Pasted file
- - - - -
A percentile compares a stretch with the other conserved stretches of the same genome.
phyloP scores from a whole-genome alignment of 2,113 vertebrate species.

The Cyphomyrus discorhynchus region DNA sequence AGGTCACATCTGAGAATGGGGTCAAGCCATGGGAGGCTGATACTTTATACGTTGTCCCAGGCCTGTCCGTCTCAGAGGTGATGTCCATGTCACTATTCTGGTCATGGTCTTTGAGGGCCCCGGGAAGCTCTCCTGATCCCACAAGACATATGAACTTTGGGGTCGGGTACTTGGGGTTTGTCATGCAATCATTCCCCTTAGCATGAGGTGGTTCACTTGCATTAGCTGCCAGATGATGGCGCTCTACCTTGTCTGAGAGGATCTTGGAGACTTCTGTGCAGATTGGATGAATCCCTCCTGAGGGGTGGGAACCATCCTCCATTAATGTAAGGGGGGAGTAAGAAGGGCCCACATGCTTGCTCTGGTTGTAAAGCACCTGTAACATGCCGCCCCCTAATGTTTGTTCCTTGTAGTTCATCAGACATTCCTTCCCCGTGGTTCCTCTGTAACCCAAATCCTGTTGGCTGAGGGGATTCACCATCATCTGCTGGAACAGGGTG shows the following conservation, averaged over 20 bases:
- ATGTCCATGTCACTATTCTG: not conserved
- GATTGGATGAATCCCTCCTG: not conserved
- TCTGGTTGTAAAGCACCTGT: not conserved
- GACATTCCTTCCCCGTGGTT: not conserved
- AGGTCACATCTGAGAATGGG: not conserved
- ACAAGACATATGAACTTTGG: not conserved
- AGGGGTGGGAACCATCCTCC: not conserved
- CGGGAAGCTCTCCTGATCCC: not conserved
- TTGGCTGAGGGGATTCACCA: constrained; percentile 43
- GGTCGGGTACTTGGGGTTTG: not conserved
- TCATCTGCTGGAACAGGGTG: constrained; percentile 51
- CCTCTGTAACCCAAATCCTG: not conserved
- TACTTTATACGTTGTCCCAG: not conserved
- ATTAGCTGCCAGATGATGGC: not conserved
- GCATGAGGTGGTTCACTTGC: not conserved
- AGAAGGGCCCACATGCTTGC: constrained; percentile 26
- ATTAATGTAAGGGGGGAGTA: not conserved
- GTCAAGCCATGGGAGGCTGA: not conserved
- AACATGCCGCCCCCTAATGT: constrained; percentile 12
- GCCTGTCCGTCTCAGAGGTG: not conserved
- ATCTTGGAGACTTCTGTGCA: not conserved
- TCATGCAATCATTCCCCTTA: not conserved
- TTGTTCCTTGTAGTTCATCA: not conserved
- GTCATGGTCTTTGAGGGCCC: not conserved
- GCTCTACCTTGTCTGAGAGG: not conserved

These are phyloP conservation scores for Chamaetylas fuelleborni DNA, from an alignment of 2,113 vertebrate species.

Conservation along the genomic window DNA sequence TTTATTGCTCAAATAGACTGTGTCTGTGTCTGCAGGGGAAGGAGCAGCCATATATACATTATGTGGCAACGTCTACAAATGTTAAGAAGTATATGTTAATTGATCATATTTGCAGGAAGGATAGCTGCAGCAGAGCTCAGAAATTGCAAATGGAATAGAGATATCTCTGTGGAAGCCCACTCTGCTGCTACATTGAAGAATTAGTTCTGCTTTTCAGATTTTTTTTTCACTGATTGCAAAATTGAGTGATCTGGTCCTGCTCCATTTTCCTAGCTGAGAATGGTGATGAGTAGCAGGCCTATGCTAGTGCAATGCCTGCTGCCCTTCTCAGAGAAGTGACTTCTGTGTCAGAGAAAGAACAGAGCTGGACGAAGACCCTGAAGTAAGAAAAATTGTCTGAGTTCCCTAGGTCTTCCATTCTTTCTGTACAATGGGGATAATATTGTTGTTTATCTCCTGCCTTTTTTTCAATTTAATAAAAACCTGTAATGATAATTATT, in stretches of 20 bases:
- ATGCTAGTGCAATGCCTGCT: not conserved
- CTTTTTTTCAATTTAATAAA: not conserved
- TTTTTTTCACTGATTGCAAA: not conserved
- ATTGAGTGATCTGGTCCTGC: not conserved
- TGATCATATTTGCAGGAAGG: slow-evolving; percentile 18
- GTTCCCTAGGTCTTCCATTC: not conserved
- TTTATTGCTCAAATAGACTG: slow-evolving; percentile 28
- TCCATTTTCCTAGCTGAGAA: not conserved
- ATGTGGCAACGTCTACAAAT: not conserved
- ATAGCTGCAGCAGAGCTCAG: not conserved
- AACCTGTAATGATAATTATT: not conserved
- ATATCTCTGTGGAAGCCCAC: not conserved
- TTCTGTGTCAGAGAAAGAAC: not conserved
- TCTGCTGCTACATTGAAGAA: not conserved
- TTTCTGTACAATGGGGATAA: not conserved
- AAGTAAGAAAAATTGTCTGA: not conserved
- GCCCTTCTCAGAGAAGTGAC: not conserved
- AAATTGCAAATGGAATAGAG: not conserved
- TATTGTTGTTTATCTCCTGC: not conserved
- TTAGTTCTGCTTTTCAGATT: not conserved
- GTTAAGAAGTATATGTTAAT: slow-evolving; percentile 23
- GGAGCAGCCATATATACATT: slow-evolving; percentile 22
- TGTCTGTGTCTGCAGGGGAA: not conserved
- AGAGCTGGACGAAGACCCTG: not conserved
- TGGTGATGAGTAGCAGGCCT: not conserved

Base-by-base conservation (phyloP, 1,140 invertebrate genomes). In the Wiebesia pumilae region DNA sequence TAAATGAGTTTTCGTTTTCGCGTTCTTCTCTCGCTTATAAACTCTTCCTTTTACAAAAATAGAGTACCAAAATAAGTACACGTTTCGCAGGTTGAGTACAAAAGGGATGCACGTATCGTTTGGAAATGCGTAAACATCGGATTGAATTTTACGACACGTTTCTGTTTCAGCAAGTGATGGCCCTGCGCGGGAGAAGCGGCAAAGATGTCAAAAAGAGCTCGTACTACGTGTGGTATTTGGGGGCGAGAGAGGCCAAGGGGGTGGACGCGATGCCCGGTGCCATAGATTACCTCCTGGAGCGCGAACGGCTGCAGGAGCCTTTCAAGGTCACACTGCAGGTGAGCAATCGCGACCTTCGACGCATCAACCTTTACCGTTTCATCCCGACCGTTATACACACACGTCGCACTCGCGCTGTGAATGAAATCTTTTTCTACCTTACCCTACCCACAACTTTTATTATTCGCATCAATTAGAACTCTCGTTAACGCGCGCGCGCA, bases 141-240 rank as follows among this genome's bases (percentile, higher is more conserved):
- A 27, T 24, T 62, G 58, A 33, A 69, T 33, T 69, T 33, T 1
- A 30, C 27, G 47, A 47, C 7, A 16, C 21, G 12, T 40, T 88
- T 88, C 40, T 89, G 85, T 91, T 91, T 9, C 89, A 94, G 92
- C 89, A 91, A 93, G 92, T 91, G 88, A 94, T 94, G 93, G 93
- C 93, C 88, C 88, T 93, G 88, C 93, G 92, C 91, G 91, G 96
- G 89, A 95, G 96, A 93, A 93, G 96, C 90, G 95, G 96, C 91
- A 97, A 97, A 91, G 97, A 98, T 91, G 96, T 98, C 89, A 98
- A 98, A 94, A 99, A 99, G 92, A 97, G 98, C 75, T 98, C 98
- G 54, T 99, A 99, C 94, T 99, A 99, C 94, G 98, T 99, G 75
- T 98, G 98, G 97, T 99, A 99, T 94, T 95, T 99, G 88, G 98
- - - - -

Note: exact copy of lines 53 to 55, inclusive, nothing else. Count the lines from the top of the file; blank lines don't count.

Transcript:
- TGTCTGTGTCTGCAGGGGAA: not conserved
- AGAGCTGGACGAAGACCCTG: not conserved
- TGGTGATGAGTAGCAGGCCT: not conserved